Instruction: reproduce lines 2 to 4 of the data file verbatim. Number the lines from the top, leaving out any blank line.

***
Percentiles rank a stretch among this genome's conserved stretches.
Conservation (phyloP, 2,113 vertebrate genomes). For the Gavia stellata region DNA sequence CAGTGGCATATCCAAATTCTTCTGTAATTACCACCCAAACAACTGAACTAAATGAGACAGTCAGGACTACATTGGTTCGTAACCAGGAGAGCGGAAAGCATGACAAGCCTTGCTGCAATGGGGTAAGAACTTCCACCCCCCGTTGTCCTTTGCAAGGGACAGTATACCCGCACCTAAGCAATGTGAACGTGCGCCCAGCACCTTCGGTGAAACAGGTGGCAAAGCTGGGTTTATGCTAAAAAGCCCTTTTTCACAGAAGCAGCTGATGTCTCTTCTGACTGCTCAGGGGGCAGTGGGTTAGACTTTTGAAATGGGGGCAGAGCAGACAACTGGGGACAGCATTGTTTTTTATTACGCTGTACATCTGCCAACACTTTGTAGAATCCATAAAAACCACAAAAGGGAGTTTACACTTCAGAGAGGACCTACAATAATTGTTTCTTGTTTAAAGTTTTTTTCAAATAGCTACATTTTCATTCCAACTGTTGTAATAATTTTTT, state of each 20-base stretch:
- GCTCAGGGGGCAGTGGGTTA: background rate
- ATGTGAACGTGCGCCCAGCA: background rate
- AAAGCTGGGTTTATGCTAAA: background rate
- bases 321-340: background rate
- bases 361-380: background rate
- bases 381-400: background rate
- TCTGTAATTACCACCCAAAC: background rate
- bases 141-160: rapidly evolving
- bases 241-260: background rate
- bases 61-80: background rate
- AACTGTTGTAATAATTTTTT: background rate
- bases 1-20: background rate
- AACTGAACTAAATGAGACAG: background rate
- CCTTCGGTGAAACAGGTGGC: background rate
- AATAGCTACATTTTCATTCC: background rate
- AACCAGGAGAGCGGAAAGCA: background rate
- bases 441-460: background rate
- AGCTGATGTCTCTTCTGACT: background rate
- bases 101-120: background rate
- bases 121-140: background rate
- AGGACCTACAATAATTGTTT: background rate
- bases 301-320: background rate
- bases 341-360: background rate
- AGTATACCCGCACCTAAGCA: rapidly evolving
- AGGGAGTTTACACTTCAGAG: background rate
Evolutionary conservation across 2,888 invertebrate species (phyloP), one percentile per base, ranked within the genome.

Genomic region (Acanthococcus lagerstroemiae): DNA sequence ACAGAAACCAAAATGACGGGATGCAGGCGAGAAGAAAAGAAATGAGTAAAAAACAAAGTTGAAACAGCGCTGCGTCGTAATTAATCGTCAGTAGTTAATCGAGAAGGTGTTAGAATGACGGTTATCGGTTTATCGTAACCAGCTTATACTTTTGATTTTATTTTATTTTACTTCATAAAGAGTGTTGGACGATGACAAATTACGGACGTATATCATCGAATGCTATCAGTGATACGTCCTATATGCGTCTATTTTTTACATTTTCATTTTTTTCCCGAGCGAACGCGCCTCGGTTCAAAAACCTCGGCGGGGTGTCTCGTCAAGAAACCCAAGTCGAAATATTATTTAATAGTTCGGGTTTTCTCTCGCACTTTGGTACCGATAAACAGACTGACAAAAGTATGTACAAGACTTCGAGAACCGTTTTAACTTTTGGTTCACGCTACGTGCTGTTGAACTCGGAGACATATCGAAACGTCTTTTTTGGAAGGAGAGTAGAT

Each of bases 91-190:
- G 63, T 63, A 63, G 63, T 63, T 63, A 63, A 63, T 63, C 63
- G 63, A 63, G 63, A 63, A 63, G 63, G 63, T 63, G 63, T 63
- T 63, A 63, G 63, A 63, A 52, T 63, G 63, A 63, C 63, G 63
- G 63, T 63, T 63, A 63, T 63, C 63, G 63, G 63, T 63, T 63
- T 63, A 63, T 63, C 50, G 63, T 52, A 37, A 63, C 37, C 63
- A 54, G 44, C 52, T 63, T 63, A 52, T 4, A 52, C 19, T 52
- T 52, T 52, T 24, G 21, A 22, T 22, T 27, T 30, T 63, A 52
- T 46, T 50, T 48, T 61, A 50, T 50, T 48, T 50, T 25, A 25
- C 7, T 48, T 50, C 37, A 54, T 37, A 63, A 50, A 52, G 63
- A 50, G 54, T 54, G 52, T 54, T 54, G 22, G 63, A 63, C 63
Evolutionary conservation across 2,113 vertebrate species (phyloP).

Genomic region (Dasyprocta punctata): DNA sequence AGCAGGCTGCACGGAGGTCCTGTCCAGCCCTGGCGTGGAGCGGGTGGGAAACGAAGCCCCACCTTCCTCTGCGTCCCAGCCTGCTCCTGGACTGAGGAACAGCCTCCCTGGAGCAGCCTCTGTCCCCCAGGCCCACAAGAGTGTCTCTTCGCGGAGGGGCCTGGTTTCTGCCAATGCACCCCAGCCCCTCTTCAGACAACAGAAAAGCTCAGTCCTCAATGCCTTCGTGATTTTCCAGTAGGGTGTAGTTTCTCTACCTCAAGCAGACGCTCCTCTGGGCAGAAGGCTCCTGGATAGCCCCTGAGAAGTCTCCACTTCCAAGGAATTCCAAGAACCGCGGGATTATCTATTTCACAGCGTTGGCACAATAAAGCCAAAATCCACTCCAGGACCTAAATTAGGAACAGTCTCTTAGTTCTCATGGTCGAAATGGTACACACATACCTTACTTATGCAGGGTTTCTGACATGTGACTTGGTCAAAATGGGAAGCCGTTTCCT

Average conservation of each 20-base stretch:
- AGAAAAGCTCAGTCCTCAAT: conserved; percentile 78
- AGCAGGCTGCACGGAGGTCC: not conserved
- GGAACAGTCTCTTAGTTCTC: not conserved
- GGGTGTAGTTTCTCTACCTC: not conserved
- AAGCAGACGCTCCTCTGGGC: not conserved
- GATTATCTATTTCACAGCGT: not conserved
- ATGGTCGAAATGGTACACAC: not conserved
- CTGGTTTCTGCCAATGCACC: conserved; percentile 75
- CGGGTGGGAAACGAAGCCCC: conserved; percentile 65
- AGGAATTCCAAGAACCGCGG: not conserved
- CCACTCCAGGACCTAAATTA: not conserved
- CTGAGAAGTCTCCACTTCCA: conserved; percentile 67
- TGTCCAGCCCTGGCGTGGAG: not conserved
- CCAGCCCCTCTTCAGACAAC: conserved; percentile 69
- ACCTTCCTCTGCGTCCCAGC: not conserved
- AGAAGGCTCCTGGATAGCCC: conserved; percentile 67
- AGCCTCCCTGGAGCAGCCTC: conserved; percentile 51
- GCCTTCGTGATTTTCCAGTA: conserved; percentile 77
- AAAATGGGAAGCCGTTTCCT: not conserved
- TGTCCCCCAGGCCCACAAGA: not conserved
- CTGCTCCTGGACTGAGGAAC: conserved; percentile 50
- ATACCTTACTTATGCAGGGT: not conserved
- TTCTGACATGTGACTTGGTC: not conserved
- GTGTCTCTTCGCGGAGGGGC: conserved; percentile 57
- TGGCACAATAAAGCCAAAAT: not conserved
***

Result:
Conservation (phyloP, 2,113 vertebrate genomes). For the Gavia stellata region DNA sequence CAGTGGCATATCCAAATTCTTCTGTAATTACCACCCAAACAACTGAACTAAATGAGACAGTCAGGACTACATTGGTTCGTAACCAGGAGAGCGGAAAGCATGACAAGCCTTGCTGCAATGGGGTAAGAACTTCCACCCCCCGTTGTCCTTTGCAAGGGACAGTATACCCGCACCTAAGCAATGTGAACGTGCGCCCAGCACCTTCGGTGAAACAGGTGGCAAAGCTGGGTTTATGCTAAAAAGCCCTTTTTCACAGAAGCAGCTGATGTCTCTTCTGACTGCTCAGGGGGCAGTGGGTTAGACTTTTGAAATGGGGGCAGAGCAGACAACTGGGGACAGCATTGTTTTTTATTACGCTGTACATCTGCCAACACTTTGTAGAATCCATAAAAACCACAAAAGGGAGTTTACACTTCAGAGAGGACCTACAATAATTGTTTCTTGTTTAAAGTTTTTTTCAAATAGCTACATTTTCATTCCAACTGTTGTAATAATTTTTT, state of each 20-base stretch:
- GCTCAGGGGGCAGTGGGTTA: background rate
- ATGTGAACGTGCGCCCAGCA: background rate